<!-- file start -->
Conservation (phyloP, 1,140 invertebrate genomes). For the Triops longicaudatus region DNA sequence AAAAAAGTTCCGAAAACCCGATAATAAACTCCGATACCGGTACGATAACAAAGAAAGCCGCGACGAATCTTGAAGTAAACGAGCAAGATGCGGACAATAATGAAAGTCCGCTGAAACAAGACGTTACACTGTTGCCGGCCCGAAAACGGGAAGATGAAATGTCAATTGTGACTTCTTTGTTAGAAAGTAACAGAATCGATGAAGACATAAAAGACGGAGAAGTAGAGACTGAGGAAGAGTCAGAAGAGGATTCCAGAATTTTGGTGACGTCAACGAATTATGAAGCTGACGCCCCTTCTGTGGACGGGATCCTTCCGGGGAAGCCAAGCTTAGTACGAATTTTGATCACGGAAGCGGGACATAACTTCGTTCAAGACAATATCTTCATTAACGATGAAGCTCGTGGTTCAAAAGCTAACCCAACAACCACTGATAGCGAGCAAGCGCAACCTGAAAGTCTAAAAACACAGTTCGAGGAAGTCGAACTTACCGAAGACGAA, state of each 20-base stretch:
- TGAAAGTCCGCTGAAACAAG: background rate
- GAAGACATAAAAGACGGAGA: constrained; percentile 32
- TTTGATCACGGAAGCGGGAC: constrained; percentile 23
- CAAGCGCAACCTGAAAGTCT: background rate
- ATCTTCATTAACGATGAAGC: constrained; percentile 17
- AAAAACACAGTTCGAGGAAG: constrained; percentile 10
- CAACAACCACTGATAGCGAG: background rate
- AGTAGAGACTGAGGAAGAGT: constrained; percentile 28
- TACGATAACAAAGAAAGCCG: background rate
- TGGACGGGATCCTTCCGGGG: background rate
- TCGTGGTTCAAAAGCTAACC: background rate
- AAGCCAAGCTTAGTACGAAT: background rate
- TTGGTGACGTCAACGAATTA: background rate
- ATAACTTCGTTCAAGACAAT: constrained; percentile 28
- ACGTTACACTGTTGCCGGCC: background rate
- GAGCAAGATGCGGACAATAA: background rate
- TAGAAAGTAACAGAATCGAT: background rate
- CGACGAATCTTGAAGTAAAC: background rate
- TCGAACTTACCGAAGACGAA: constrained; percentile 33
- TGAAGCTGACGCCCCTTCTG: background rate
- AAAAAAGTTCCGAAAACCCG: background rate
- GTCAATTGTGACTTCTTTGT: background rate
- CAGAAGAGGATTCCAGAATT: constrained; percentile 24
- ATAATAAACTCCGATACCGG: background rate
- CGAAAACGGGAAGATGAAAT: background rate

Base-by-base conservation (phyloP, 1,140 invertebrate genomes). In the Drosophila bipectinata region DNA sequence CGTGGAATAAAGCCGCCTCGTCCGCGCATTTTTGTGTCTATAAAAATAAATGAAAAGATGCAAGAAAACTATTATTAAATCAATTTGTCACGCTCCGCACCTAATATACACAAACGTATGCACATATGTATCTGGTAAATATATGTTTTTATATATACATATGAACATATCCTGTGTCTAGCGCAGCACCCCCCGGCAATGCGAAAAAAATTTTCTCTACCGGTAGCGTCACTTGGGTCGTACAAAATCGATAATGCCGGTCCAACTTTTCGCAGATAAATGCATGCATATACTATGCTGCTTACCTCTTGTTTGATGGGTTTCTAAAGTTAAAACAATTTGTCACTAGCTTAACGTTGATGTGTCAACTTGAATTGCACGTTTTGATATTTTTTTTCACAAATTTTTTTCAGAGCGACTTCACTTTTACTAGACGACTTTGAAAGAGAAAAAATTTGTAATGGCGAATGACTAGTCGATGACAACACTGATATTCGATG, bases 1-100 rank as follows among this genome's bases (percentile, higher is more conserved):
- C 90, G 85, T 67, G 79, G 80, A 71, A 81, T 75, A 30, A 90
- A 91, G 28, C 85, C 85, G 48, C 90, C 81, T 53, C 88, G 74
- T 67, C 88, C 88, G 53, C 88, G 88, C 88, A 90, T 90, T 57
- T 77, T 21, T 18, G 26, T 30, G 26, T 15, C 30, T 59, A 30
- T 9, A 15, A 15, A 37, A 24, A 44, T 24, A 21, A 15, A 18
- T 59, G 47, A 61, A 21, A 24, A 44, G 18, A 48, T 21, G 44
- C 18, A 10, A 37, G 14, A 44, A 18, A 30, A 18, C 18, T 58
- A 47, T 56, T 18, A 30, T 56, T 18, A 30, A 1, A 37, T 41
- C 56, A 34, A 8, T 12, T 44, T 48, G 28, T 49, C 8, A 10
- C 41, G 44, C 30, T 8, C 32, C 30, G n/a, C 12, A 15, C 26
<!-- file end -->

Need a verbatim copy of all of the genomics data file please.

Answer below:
Conservation (phyloP, 1,140 invertebrate genomes). For the Triops longicaudatus region DNA sequence AAAAAAGTTCCGAAAACCCGATAATAAACTCCGATACCGGTACGATAACAAAGAAAGCCGCGACGAATCTTGAAGTAAACGAGCAAGATGCGGACAATAATGAAAGTCCGCTGAAACAAGACGTTACACTGTTGCCGGCCCGAAAACGGGAAGATGAAATGTCAATTGTGACTTCTTTGTTAGAAAGTAACAGAATCGATGAAGACATAAAAGACGGAGAAGTAGAGACTGAGGAAGAGTCAGAAGAGGATTCCAGAATTTTGGTGACGTCAACGAATTATGAAGCTGACGCCCCTTCTGTGGACGGGATCCTTCCGGGGAAGCCAAGCTTAGTACGAATTTTGATCACGGAAGCGGGACATAACTTCGTTCAAGACAATATCTTCATTAACGATGAAGCTCGTGGTTCAAAAGCTAACCCAACAACCACTGATAGCGAGCAAGCGCAACCTGAAAGTCTAAAAACACAGTTCGAGGAAGTCGAACTTACCGAAGACGAA, state of each 20-base stretch:
- TGAAAGTCCGCTGAAACAAG: background rate
- GAAGACATAAAAGACGGAGA: constrained; percentile 32
- TTTGATCACGGAAGCGGGAC: constrained; percentile 23
- CAAGCGCAACCTGAAAGTCT: background rate
- ATCTTCATTAACGATGAAGC: constrained; percentile 17
- AAAAACACAGTTCGAGGAAG: constrained; percentile 10
- CAACAACCACTGATAGCGAG: background rate
- AGTAGAGACTGAGGAAGAGT: constrained; percentile 28
- TACGATAACAAAGAAAGCCG: background rate
- TGGACGGGATCCTTCCGGGG: background rate
- TCGTGGTTCAAAAGCTAACC: background rate
- AAGCCAAGCTTAGTACGAAT: background rate
- TTGGTGACGTCAACGAATTA: background rate
- ATAACTTCGTTCAAGACAAT: constrained; percentile 28
- ACGTTACACTGTTGCCGGCC: background rate
- GAGCAAGATGCGGACAATAA: background rate
- TAGAAAGTAACAGAATCGAT: background rate
- CGACGAATCTTGAAGTAAAC: background rate
- TCGAACTTACCGAAGACGAA: constrained; percentile 33
- TGAAGCTGACGCCCCTTCTG: background rate
- AAAAAAGTTCCGAAAACCCG: background rate
- GTCAATTGTGACTTCTTTGT: background rate
- CAGAAGAGGATTCCAGAATT: constrained; percentile 24
- ATAATAAACTCCGATACCGG: background rate
- CGAAAACGGGAAGATGAAAT: background rate

Base-by-base conservation (phyloP, 1,140 invertebrate genomes). In the Drosophila bipectinata region DNA sequence CGTGGAATAAAGCCGCCTCGTCCGCGCATTTTTGTGTCTATAAAAATAAATGAAAAGATGCAAGAAAACTATTATTAAATCAATTTGTCACGCTCCGCACCTAATATACACAAACGTATGCACATATGTATCTGGTAAATATATGTTTTTATATATACATATGAACATATCCTGTGTCTAGCGCAGCACCCCCCGGCAATGCGAAAAAAATTTTCTCTACCGGTAGCGTCACTTGGGTCGTACAAAATCGATAATGCCGGTCCAACTTTTCGCAGATAAATGCATGCATATACTATGCTGCTTACCTCTTGTTTGATGGGTTTCTAAAGTTAAAACAATTTGTCACTAGCTTAACGTTGATGTGTCAACTTGAATTGCACGTTTTGATATTTTTTTTCACAAATTTTTTTCAGAGCGACTTCACTTTTACTAGACGACTTTGAAAGAGAAAAAATTTGTAATGGCGAATGACTAGTCGATGACAACACTGATATTCGATG, bases 1-100 rank as follows among this genome's bases (percentile, higher is more conserved):
- C 90, G 85, T 67, G 79, G 80, A 71, A 81, T 75, A 30, A 90
- A 91, G 28, C 85, C 85, G 48, C 90, C 81, T 53, C 88, G 74
- T 67, C 88, C 88, G 53, C 88, G 88, C 88, A 90, T 90, T 57
- T 77, T 21, T 18, G 26, T 30, G 26, T 15, C 30, T 59, A 30
- T 9, A 15, A 15, A 37, A 24, A 44, T 24, A 21, A 15, A 18
- T 59, G 47, A 61, A 21, A 24, A 44, G 18, A 48, T 21, G 44
- C 18, A 10, A 37, G 14, A 44, A 18, A 30, A 18, C 18, T 58
- A 47, T 56, T 18, A 30, T 56, T 18, A 30, A 1, A 37, T 41
- C 56, A 34, A 8, T 12, T 44, T 48, G 28, T 49, C 8, A 10
- C 41, G 44, C 30, T 8, C 32, C 30, G n/a, C 12, A 15, C 26